category:sports game


  • 1
  • 2
  • 3
  • 4
    如意娱乐注册登录The sultan would examine and admire the beauty of all the windows, and counting them, found that there were but three and twenty so richly adorned, and he was greatly astonished that the twenty-fourth was left imperfect. "Vizier," said he, for that minister made a point of never leaving him, "I am surprised that a hall of this magnificence should be left thus imperfect." "Sir," replied the grand vizier, "without doubt Aladdin only wanted time to finish this window like the rest; for it is not to be supposed but that he has sufficient jewels for the purpose, or that he will not complete it at the first opportunity."


    Aladdin, having thus loaded himself with riches, returned through the three halls with the same precaution, made all the haste he could, that he might not make his uncle wait, and soon arrived at the mouth of the cave, where the African magician expected him with the utmost impatience. As soon as Aladdin saw him, he cried out: "Pray, uncle, lend me your hand, to help me out." "Give me the lamp first," replied the magician; "it will be troublesome to you." "Indeed, uncle," answered Aladdin, "I cannot now; it is not troublesome to me: but I will as soon as I am up." The African magician was so obstinate, that he would have the lamp before he would help him up; and Aladdin, who had encumbered himself so much with his fruit that he could not well get at it, refused to give it to him till he was out of the cave. The African magician, provoked at this obstinate refusal, flew into a passion, threw a little of his incense into the fire, which he had taken care to keep in, and no sooner pronounced two magical words, than the stone which had closed the mouth of the cave moved into its place, with the earth over it in the same manner as it lay at the arrival of the magician and Aladdin.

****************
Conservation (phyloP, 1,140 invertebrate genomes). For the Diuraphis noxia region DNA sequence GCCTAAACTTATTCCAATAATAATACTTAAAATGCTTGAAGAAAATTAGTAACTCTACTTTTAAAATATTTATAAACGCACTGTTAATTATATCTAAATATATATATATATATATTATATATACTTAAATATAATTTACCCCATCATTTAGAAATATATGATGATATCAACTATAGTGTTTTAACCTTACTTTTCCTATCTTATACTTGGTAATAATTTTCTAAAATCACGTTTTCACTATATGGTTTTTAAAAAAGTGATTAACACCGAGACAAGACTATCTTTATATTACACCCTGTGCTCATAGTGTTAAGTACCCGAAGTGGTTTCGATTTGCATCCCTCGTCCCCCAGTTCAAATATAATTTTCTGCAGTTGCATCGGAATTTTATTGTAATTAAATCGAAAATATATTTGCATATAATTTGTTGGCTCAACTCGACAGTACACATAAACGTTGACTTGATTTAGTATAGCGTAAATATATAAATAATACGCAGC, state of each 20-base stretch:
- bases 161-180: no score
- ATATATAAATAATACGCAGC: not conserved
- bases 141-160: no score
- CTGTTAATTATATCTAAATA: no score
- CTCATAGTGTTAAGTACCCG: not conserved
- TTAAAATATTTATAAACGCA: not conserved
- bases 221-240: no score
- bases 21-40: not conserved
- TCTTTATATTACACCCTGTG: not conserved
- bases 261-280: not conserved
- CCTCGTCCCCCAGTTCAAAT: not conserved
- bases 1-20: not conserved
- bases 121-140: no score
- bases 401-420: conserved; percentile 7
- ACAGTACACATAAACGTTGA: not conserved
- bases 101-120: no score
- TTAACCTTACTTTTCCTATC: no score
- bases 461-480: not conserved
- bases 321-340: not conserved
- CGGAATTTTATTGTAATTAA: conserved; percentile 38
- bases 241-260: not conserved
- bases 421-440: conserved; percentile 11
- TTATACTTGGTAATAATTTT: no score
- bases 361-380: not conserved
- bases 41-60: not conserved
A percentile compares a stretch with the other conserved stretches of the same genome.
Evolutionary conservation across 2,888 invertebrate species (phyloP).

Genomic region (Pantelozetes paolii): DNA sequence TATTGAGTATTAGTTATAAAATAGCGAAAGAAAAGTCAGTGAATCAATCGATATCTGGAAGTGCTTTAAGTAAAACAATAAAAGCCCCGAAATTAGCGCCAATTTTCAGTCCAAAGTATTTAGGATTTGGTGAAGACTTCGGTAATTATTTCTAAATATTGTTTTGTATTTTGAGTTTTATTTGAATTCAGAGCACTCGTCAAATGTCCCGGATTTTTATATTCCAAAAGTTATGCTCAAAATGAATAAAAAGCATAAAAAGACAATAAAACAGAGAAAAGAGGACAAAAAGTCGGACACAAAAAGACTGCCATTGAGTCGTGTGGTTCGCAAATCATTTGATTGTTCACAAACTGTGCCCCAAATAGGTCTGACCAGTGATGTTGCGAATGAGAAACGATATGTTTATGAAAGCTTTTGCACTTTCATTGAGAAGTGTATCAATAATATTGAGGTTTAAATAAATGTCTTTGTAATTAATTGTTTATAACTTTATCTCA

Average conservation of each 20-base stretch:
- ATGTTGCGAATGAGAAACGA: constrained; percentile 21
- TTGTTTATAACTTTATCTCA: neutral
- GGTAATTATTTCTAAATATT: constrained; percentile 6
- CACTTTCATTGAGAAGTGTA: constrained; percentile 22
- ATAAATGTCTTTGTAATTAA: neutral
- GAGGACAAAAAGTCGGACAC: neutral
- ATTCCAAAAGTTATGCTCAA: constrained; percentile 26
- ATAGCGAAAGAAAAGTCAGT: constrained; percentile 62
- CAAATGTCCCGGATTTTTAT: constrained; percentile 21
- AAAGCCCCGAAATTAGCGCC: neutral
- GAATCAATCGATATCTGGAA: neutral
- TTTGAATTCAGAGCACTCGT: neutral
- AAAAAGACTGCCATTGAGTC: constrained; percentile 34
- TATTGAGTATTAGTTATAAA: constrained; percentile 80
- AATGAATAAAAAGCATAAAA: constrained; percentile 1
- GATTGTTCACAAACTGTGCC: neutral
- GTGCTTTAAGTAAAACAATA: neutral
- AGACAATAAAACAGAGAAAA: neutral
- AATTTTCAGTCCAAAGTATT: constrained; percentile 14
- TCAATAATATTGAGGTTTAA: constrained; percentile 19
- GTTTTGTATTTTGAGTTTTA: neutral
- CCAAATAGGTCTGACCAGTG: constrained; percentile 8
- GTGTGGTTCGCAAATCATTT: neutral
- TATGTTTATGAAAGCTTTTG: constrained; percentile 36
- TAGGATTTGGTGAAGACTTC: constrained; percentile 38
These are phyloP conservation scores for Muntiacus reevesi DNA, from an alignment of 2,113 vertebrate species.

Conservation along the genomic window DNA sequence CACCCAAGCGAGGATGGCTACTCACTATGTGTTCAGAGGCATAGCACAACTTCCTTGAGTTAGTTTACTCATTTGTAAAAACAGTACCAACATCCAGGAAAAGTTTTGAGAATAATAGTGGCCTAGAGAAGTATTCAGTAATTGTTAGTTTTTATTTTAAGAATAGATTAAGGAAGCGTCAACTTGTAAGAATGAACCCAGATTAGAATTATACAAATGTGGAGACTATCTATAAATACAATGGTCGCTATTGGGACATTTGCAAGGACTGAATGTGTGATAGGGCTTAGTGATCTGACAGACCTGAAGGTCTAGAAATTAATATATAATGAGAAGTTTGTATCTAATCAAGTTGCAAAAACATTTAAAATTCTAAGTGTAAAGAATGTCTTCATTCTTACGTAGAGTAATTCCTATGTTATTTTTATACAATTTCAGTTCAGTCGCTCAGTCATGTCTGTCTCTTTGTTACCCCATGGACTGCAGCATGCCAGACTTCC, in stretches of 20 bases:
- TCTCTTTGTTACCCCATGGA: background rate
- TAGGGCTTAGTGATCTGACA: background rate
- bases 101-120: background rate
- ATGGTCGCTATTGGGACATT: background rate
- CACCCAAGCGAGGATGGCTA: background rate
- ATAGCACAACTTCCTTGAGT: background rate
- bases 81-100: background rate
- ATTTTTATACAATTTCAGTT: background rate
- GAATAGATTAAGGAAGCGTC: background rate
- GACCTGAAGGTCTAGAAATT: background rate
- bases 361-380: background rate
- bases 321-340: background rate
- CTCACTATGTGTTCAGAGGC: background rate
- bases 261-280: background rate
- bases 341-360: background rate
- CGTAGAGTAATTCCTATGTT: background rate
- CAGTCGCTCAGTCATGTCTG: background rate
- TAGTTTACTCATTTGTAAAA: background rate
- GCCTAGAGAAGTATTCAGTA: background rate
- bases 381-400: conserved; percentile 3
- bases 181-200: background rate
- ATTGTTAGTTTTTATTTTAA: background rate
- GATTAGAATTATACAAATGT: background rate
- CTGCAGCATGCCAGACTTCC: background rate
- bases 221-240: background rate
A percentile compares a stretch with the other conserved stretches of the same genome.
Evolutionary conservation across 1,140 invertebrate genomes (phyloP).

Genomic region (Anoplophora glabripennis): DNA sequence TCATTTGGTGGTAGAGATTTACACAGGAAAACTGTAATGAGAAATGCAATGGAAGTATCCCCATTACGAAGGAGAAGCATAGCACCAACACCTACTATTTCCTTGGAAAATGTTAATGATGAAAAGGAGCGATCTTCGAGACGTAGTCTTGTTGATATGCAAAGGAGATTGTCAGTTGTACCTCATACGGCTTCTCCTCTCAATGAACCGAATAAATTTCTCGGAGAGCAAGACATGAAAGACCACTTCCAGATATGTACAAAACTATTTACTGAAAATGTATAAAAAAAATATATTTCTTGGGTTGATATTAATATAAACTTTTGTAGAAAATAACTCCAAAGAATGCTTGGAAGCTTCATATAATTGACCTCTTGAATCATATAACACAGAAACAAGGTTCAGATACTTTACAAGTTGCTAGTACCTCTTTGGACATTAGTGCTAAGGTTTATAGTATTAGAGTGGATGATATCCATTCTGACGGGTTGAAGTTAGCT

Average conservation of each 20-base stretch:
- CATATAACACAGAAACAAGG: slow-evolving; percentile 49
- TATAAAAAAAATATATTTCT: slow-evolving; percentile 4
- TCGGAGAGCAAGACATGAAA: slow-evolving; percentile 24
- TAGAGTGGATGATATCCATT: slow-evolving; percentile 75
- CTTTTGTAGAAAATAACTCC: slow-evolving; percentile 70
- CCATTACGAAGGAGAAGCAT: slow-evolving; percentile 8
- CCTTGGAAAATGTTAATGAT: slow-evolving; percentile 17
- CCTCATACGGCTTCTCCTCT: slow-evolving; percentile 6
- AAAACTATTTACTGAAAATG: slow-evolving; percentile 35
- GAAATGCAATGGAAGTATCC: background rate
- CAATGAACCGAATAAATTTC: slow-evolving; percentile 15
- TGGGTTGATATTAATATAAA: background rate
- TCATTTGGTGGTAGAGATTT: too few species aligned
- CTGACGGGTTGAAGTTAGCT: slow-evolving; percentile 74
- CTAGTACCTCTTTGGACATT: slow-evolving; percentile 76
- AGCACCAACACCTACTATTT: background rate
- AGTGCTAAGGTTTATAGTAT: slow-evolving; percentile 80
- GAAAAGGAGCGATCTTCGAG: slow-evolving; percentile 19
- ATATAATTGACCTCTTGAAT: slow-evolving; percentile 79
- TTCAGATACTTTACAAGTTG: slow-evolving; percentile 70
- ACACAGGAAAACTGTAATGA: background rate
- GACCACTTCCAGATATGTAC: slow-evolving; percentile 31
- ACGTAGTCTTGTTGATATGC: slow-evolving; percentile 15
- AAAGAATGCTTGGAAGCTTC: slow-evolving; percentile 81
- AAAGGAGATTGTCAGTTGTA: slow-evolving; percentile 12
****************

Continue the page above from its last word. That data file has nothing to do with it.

"The ship set sail, and after a very successful navigation we landed at Bussorah, and from thence I went to Bagdad, where the first thing I did was to acquit myself of my commission.


    1.At last the dervish broke silence. "Sir," said he to Prince Bahman, "I know the way you ask of me; but the regard which I conceived for you the first moment I saw you, and which is grown stronger by the service you have done me, kept me in suspense as to whether I should give you the satisfaction you desire." "What motive can hinder you?" replied the prince; "and what difficulties do you find in so doing?" "I will tell you," replied the dervish; "the danger to which you are going to expose yourself is greater than you may suppose. A number of gentlemen of as much bravery as you can possibly possess have passed this way, and asked me the same question. When I had used all my endeavours to persuade them to desist, they would not believe me; at last I yielded to their importunities; I was compelled to show them the way, and I can assure you they have all perished, for I have not seen one come back. Therefore, if you have any regard for your life, take my advice, go no farther, but return home."
    2.Aladdin's mother came to the foot of the throne, prostrated herself as usual, and when she rose, the sultan asked her what she would have. "Sir," said she, "I come to represent to your majesty, in the name of my son, Aladdin, that the three months, at the end of which you ordered me to come again, are expired; and to beg you to remember your promise."
    Put away

    Mobile gameLeaderboard

    • up to dateranking
    • Hottestranking
    • Highest rated